13

Currently working on my master's thesis, I know that I have to consider that I am writing for an appropriate audience, that is, I write for people who have at least a bachelor's degree in my field (mathematics).

However, I need to use standard results that one learns in third year (in my institution, at least). In particular, these results can be found in any "basic" textbook in the field my work is lying in.

I face a particular dilemma: either just citing the name of the theorem when I use it in the main work without giving any reference, or rewriting the theorem in the Appendix for the reader's convenience (with appropriate reference to a "basic" textbook).

Of course, my supervisors will know these results, but my peers may not remember them and a master's thesis is often expected to be self-contained. I don't expect many people to read my work, of course, but still, I want it to be as "perfect" as possible.

This question is related but it seems the OP is speaking about a basic theoretical concept they would briefly discuss in the main work. Precisely, it would not belong in the appendix, which makes the question different as I am not discussing these basic results: I just use them.

Question: is it acceptable to rewrite classical, basic results in the appendix section of a master's thesis and citing basic reference works about these results for the reader's convenience and/or for the work to be as self-contained as possible?

I shall of course ask this question to my advisor but I wanted to have different advices from professionals on this.

12

If you're just going to repeat the statement of the theorem for the reader's convenience, then I would just include it in the text at the point where it is used. I wouldn't send the reader to the appendix, unless the statement is exceptionally long (say a page).

If you decide you want to include a proof of the theorem, then I would put the proof in the appendix (and repeat the statement of the theorem there as well). This is not too unusual in a master's thesis, if you feel it would be a good exercise for yourself to prove the theorem. But it should be your proof; don't just copy a textbook proof verbatim.

  • Thank you for your answer. Including the theorem where it is used can be a better idea, indeed. I was/am afraid to recall results that could be considered as too basic to be reminded to the reader but I suppose I shouldn't. – MoebiusCorzer Jan 2 '17 at 18:47
13

My answer is very similar to the one I gave to the question I linked to in a comment: There is usually no reason not to include something in a thesis. Your thesis is a place for you to give a coherent account related to your work on a topic. There are (usually) no page restrictions, and it should serve as a reference document for future readers.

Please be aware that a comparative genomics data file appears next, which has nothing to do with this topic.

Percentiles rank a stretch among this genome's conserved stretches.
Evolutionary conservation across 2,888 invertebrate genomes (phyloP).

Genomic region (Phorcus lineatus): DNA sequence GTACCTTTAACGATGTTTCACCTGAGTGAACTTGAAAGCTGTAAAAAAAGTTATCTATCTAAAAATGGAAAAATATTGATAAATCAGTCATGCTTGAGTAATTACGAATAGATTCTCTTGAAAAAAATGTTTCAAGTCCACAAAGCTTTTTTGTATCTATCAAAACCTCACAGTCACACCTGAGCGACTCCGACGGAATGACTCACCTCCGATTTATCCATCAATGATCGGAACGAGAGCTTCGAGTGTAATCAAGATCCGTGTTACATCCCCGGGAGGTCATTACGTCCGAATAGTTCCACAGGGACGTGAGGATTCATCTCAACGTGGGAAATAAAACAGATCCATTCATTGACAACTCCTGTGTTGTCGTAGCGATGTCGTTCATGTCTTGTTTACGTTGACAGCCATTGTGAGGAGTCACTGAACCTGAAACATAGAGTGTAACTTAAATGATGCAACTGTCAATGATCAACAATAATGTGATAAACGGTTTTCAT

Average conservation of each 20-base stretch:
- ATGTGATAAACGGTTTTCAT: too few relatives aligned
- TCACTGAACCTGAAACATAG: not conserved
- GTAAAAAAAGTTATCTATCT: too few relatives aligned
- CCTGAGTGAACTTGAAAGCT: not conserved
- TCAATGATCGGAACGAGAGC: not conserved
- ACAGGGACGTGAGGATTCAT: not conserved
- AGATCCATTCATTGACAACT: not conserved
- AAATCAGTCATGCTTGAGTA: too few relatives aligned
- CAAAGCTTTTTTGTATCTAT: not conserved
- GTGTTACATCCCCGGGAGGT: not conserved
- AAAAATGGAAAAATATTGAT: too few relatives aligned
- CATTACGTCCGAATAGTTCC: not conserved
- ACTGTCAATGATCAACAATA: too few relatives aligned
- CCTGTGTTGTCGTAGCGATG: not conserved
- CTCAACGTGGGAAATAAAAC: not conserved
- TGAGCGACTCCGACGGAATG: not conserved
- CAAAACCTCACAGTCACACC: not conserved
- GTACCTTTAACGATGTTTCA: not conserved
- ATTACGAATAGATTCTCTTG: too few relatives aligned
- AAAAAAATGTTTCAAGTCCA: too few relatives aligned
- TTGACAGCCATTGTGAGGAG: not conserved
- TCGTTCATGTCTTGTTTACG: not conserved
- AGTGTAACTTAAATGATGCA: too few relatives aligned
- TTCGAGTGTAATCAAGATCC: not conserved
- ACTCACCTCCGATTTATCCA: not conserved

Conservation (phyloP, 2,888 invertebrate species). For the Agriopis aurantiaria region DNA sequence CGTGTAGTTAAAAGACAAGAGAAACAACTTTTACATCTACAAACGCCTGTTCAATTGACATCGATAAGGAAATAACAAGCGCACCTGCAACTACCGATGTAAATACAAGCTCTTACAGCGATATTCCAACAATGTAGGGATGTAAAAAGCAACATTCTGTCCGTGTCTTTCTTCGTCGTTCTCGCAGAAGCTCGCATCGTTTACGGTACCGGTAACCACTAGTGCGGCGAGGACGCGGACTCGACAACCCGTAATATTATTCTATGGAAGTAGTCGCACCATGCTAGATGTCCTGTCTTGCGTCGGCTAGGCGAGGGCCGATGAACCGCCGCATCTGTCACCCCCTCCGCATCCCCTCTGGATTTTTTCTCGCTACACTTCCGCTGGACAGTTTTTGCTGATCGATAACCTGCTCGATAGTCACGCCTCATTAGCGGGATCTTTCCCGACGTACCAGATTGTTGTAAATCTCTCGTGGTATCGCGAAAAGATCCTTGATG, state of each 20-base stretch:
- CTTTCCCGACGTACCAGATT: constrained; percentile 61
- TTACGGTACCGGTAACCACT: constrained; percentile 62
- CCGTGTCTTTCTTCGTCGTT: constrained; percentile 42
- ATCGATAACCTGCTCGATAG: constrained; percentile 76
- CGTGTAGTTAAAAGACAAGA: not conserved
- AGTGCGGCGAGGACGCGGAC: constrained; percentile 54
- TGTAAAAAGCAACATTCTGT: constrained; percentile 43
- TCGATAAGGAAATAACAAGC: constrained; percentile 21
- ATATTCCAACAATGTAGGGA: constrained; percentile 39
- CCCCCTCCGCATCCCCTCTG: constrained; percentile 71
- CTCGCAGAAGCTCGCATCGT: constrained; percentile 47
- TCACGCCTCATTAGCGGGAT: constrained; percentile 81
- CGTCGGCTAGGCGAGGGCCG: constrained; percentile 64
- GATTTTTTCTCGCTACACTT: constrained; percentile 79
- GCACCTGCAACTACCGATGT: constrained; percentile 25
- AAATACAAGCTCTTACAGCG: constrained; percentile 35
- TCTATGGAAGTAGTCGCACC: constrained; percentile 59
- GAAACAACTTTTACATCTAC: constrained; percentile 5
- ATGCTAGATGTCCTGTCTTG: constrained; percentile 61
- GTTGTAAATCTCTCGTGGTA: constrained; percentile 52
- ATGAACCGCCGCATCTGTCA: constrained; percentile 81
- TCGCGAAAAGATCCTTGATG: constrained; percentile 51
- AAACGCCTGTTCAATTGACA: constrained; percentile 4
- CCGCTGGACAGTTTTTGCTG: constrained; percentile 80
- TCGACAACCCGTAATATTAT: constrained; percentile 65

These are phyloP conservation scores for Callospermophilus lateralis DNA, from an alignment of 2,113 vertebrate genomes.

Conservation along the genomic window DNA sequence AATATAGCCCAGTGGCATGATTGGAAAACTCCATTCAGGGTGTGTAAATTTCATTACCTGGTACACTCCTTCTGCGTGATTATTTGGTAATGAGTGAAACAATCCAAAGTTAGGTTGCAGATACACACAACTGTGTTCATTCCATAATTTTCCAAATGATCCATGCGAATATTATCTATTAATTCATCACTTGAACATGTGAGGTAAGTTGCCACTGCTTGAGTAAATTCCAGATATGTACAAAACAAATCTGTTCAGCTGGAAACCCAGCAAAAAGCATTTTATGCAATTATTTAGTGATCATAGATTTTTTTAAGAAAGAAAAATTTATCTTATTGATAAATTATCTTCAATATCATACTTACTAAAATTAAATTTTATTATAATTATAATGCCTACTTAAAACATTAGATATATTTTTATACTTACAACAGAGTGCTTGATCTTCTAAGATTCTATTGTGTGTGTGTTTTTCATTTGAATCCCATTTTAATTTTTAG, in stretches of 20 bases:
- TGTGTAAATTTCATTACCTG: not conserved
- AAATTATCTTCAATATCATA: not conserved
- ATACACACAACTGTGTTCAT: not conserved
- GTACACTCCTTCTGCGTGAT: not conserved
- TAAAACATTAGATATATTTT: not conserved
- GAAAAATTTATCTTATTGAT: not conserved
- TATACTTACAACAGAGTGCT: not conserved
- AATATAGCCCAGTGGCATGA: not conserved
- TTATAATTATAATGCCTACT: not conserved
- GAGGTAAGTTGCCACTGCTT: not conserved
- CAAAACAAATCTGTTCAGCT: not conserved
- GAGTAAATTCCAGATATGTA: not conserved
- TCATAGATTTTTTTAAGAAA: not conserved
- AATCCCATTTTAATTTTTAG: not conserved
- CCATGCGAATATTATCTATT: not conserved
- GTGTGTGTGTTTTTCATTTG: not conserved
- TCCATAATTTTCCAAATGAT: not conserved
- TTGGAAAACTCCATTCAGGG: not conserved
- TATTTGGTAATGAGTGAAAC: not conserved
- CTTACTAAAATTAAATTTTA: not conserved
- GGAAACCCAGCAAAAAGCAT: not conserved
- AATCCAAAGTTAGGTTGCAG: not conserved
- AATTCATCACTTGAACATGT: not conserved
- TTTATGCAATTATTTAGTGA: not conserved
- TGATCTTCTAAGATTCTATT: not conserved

Many theses include a lot of review material, beyond just what might be contained in a literature survey. A thesis has to contain new material, of course, but it does not all need to be novel, and there can be a lot of merit in giving detailed explanations of known results, if the readers are not necessarily going to be familiar with them in detail.

  • 2
    "There is usually no reason not to include something in a thesis": I somehow disagree here. What I usually tell to my students is that there is no reason to include something that it's written much better elsewhere. Either offer a different point of view, a better explanation, a more up-to-date review or just put an appropriate reference. – Massimo Ortolano Jan 2 '17 at 19:38
  • 2
    @Massimo Ortolano. True: I always tried to convince the students not to write a 30 page trivial introduction to the general subject. It does not add any value to the thesis and bores the supervisor. – J. Fabian Meier Jan 3 '17 at 13:44
5

You are looking for a decision between two alternatives - to cite you:

  1. just citing the name of the theorem when I use it in the main work without giving any reference, or
  2. rewriting the theorem in the Appendix for the reader's convenience (with appropriate reference to a "basic" textbook).

I'd go with alternative number 3:

  1. give the theorem, along with a reference that allows the interested reader to follow up - that is, something like "(Foobar, 2016, Theorem 3.14)".

It makes sense to give this information, especially for propositions that non-experts may not know immediately. Conversely, I don't see the point of rewriting a theorem and its proof in an appendix. If you are too literal in copying, you are close to plagiarizing (unless you clarify that you are copying something verbatim - but then, why do this?), and if you reformulate, you run the risk of introducing errors of your own. Better to rely on standard textbooks.

Yes, a thesis should be self-contained, but of course it never is, and if you use a result from a standard textbook, then this should be easily available to any interested reader.

Of course, if you need to refer to more obscure material, possibly in a foreign language, or if you need to discuss the referenced result in some way, perhaps to point out an error in a proof, then it makes sense to devote more space to it. In an appendix, if the discussed material is not really germane to your main topic.

  • "copying something verbatim - but then, why do this" the reader of a PhD may not have access to paywalled content. – Ian Jan 3 '17 at 0:37

Your Answer

By clicking “Post Your Answer”, you agree to our terms of service, privacy policy and cookie policy

Not the answer you're looking for? Browse other questions tagged or ask your own question.